Donald Penn confronts angry fans after Raiders' third loss in a row


Donald Penn confronts angry fans after Raiders' third loss in a row

The Raiders came into the 2017 season with Super Bowl aspirations. After three straight losses, giving the Raiders a 2-3 record on the year, tensions are running high in Oakland. 

With enough issues on the field, the Raiders found a new one off the gridiron between player and fans in the Coliseum parking lot. As Donald Penn was pulling out of the parking lot after the team's 30-17 loss vs. the Ravens, fans started yelling at Penn. 

Penn then got out of the car and started talking back to the fans. Security intervened between Penn and the fans. The confrontation can be seen below.

Warning: NSFW language.

Penn signed a two-year, $21 million contract extension with the Raiders in September. He was named to his second Pro Bowl after the 2016 season.


According to Penn, one of the fans threw a bottle at his car.

Raiders (still) looking for interior pass rusher

Raiders (still) looking for interior pass rusher

The Raiders need an interior pass rusher. Pretty bad, in fact.

Head coach Jon Gruden expressed that fact recently, the need is nothing new. General manager Reggie McKenzie has attempted to remedy the situation with second-round picks in consecutive drafts, but Mario Edwards Jr. has been inconsistent and Jihad Ward has been ineffective.

The Raiders want to pair an intimidating interior presence with edge rusher Khalil Mack, to take focus away from the team’s best defender. Coordinator Paul Guenther’s scheme is particularly effective with strength inside, especially a havoc-creating three-technique.

He had Geno Atkins there under Guenther in Cincinnati, but talents like that aren’t easily cloned.

They may not be readily available when the Raiders select at No. 10 overall. Washington’s Vita Vea is the draft’s best interior defensive lineman (more on him later), though the Raiders don’t have to address such a big need with the top pick.

Count respected NFL Network analyst Mike Mayock among those who believe the Raiders could wait to address this position.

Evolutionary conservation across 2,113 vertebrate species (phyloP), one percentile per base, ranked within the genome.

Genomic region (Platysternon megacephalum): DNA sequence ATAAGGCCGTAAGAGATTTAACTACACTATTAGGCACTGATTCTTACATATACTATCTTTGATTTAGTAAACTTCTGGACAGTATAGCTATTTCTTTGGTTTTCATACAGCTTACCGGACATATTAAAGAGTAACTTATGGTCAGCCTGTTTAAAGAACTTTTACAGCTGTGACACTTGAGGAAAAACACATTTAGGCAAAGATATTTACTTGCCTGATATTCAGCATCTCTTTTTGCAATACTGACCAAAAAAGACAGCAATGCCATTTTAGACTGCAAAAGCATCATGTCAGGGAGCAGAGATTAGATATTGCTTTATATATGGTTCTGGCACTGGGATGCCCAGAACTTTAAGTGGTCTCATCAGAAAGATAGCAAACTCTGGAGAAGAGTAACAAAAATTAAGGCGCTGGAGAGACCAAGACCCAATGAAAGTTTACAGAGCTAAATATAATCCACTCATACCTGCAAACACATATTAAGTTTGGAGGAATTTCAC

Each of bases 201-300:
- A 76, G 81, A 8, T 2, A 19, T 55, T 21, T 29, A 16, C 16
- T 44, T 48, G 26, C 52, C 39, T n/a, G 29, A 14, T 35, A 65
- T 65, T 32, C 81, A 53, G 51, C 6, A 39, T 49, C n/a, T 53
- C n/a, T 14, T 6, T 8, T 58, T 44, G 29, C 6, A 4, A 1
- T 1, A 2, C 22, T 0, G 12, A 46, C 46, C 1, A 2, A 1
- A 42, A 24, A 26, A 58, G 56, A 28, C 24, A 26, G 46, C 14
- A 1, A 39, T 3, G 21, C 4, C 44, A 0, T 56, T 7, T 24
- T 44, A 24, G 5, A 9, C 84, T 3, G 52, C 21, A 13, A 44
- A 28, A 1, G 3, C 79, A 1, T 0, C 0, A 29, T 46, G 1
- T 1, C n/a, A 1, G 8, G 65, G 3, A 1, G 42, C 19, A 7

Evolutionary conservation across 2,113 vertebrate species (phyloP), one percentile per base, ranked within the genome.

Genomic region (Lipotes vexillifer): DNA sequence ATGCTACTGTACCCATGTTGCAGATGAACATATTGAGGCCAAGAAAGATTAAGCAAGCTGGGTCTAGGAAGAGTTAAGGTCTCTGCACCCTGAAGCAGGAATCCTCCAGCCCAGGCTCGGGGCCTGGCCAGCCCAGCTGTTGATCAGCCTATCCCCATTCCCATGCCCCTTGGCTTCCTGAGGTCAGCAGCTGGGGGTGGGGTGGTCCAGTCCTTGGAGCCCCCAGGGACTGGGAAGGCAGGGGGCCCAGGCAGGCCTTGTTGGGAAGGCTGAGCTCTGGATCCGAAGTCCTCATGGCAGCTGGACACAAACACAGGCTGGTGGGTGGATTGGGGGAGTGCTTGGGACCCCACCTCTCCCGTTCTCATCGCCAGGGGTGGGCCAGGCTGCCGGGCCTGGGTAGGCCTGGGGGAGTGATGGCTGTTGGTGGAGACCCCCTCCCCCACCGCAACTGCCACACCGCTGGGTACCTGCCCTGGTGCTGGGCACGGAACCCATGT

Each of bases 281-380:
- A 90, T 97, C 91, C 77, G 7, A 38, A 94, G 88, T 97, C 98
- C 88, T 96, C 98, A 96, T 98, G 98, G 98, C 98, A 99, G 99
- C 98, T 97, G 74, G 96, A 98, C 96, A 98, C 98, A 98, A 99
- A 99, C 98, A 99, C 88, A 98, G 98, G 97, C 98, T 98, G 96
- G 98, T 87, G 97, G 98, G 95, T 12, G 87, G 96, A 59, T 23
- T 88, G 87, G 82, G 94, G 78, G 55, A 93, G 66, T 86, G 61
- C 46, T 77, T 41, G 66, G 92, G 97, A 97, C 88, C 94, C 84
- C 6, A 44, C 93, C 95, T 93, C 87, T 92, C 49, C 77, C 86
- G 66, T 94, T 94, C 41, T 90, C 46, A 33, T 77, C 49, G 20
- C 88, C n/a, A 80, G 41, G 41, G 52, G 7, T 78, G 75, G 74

"If you want to get a sub rusher, it doesn't have to be in the first round,” Mayock said in a conference call. “They've got (selections No. 41 and No. 75). You can drop down a little bit. It's not a great interior defensive line class, but there are some different guys throughout it.”

Mayock understands the steady links to Vea, a Milpitas product, but doesn’t believe the Raiders have to select him 10th.

“People want to place him there,” Mayock said. “The way I look at the Raiders, again, is at 10, they can get a significant player at 10, and it doesn't have to be an interior sub rusher or an interior rusher. They signed Tank Carradine, who's going to be on outside guy, or Armani Bryant, who can be an inside-outside guy. I think they've got to get Vanderdoes going a little bit, but there's no doubt that, again, I think they can take a safety, they can take a corner.”

There’s some talent available early and later on, as Mayock suggests. Let’s take a look at some options at this key position.

Vita Vea, Washington
-- The former Husky has surprising athleticism for someone weighing 347 pounds. He should be a good run defender right away, and has more pass-rush ability than people assume. He isn’t elite in that area, but is versatile enough to play several techniques across the line. Analysts say his college tape showed some inconsistent effort. He doesn’t perfectly fill a need, but has the type of disruptive talent the Raiders need on the inside.
Projected round (per 1

Maurice Hurst, Michigan
-- There’s little doubt Hurst is this draft’s best interior pass rusher. A heart condition discovered at the NFL Scouting Combine has made him a wild card. He was cleared to participate in his pro day, and wasn’t asked to submit to a combine re-check. Then came reports about him being removed from consideration by some teams, and a possible fall to Day 3 of this draft. That could be a smoke screen. We may never know its validity. That said: it takes but one team to believe in his prolonged health to go for him early. He could be a Raiders target in the second round if he lasts that long.
Projected rounds: 1-3 (or 4)

Taven Bryan, Florida
Scouts believe Bryan’s best football lies ahead. He doesn’t have great stats, but Bryan’s a freak athlete which the burst and ability to fit well in the Raiders’ one-gap scheme. He’s a tick behind Hurst in terms of raw pass-rush skills, but finds ways to penetrate the pocket. Bryan is considered a first-round talent, and would have to be a trade-down candidate to end up in Silver and Black.
Projected round (per 1

Nathan Shepherd, Fort Hays State